This is a subject that often comes up in conversation amongst my genealogy friends – should you keep your online family trees hosted by the likes of Ancestry and FindMyPast private or allow them to be seen by one and all. This 25 minute video by Ancestry’s Crista Cowan explains the privacy rules for Ancestry’s online family trees and then shows you how to share your tree with others.
I have four family trees on Ancestry, each starting from a grandparent, and they are at the moment private, but I do reply to all the requests from other researchers for access and information. However once I have checked and sourced each person on the trees I will make them public so that the research and information won’t be lost once I’m not here anymore. Not that I intend becoming an ancestor for a long time yet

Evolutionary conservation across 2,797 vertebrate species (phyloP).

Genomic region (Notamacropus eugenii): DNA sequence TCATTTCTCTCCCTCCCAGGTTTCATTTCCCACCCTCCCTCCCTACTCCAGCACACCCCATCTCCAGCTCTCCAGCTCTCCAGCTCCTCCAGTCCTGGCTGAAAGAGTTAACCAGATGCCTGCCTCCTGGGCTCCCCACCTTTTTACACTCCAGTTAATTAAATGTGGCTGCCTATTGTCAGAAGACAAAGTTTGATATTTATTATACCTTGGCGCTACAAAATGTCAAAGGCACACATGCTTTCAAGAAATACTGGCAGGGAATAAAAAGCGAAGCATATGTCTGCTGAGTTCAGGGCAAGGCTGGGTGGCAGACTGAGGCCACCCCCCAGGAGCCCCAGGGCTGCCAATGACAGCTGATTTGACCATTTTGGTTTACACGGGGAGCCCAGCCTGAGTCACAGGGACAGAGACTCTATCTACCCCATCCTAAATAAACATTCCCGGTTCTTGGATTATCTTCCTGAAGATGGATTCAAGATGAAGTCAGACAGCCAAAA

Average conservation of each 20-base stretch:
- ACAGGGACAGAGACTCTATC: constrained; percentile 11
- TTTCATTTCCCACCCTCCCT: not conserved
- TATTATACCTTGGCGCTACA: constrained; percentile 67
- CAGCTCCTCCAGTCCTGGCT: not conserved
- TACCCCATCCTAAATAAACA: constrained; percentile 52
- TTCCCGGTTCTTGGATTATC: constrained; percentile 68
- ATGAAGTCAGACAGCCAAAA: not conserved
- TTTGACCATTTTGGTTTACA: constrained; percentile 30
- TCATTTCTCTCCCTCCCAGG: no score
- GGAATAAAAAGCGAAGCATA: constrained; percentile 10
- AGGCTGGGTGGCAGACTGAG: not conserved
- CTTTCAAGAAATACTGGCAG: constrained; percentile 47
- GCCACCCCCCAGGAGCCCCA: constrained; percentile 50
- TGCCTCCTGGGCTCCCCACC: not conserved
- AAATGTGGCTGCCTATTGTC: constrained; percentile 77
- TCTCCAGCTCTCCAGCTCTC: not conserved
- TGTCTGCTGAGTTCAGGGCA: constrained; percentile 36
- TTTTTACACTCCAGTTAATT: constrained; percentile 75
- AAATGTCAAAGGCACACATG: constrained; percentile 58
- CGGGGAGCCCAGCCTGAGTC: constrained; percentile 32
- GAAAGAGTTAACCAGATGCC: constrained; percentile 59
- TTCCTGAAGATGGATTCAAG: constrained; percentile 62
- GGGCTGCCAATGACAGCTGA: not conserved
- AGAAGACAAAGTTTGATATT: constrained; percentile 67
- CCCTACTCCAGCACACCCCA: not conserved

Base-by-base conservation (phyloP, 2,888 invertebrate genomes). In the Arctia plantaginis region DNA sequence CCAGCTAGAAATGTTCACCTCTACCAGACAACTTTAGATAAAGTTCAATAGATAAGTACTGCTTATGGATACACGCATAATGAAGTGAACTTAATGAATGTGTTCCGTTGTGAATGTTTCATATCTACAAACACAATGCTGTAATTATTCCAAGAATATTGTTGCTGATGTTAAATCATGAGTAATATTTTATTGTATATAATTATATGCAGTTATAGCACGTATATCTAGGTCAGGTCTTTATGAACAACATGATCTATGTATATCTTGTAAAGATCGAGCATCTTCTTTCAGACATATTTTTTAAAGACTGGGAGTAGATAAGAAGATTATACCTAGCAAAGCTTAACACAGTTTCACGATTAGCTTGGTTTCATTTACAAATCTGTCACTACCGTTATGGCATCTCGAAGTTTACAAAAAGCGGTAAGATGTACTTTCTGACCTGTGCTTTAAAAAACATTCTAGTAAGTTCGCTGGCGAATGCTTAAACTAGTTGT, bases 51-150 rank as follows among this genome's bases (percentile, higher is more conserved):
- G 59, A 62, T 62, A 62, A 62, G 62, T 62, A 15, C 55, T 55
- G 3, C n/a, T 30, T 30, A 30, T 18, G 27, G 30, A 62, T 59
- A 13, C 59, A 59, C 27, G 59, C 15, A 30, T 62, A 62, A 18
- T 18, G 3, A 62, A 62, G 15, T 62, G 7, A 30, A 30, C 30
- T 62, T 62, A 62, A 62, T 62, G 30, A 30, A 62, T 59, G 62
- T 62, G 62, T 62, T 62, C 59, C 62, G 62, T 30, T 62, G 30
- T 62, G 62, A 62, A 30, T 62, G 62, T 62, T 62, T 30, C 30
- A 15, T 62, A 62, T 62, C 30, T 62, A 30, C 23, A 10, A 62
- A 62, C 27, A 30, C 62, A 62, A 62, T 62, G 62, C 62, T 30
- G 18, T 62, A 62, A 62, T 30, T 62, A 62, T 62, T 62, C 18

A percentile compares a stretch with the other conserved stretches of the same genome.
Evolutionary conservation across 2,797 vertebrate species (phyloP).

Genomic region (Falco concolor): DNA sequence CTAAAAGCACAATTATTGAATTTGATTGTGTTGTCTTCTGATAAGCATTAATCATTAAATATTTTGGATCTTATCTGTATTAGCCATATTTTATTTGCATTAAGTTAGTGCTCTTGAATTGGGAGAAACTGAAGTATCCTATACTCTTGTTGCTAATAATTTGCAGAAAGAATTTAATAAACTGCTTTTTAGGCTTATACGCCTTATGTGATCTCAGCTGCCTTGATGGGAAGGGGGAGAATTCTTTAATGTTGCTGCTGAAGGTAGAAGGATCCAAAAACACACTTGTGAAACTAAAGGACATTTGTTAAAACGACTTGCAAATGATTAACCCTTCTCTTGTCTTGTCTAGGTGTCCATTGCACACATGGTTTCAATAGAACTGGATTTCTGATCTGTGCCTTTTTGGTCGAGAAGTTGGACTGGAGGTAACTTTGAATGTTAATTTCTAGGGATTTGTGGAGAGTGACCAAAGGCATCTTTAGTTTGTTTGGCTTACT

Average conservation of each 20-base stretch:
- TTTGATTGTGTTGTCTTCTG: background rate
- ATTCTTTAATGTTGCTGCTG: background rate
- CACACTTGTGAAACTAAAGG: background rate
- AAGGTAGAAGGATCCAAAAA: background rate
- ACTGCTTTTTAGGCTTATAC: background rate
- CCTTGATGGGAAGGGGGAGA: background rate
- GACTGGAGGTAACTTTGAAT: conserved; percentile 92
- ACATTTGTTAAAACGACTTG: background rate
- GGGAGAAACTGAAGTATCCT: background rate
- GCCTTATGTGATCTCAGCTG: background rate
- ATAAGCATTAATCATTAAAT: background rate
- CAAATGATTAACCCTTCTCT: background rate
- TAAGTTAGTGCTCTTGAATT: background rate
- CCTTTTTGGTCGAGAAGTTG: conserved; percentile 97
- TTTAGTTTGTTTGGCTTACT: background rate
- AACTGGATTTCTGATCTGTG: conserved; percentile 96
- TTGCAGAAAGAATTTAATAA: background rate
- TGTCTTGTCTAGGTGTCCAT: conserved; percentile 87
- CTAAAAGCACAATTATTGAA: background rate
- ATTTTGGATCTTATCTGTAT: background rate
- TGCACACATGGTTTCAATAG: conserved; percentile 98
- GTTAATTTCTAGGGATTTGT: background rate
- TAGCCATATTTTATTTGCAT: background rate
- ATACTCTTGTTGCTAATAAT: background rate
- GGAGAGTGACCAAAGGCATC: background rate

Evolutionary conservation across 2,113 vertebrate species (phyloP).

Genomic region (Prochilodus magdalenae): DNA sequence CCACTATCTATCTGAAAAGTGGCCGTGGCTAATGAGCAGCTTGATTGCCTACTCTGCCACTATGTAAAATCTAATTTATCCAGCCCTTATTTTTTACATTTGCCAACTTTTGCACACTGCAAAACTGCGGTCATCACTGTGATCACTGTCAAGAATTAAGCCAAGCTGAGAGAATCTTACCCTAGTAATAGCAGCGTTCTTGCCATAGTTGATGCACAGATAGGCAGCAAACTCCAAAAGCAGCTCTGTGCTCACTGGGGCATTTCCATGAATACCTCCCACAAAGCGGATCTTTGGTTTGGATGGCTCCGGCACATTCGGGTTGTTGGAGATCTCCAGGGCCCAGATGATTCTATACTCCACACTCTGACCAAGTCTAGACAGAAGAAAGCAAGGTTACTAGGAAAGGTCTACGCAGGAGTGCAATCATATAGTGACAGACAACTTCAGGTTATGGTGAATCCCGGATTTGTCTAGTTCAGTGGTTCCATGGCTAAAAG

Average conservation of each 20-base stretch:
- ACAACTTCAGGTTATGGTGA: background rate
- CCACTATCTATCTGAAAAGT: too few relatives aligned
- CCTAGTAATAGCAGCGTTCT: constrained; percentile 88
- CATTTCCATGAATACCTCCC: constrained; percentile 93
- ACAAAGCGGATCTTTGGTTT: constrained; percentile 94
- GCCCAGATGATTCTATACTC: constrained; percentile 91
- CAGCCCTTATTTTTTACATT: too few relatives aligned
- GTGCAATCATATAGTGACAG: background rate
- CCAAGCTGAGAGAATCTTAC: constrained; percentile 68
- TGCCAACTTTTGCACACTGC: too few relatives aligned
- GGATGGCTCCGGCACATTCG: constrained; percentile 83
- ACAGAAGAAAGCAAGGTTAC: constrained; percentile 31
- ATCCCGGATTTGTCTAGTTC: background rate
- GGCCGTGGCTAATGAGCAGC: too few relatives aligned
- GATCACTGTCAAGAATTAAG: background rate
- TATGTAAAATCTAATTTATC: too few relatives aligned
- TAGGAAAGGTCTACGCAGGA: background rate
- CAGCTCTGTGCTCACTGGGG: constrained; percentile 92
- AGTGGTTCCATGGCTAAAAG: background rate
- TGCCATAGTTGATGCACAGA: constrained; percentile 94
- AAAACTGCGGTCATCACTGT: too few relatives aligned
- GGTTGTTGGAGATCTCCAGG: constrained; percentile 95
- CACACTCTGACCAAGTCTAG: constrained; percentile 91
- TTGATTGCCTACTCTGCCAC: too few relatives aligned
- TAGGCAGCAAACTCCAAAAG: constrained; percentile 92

I recently heard that Ancestry are thinking of instigating a traffic light system to grade the millions of trees that are on their site. I understand that red will mean the tree is small, hasn’t been added to for a long time and hasn’t any sources, amber will indicate a larger tree with some sources and green will indicate that the tree is actively being worked on, is well sourced and documented. I think this is an excellent idea and hopefully it will give some well earned recognition to those awarded green who work hard on making their trees good, historical documents and encourage the amber tree owners to make the leap and start improving their trees to green. As for the red trees well I suspect they are a lost cause, probably the result of a free 14 day trial of Ancestry taken out on a wet Sunday afternoon!
Christa is always worth listening to so click on the start button and learn what Ancestry does to protect the privacy of those living, how to share trees with other family members and other related topics.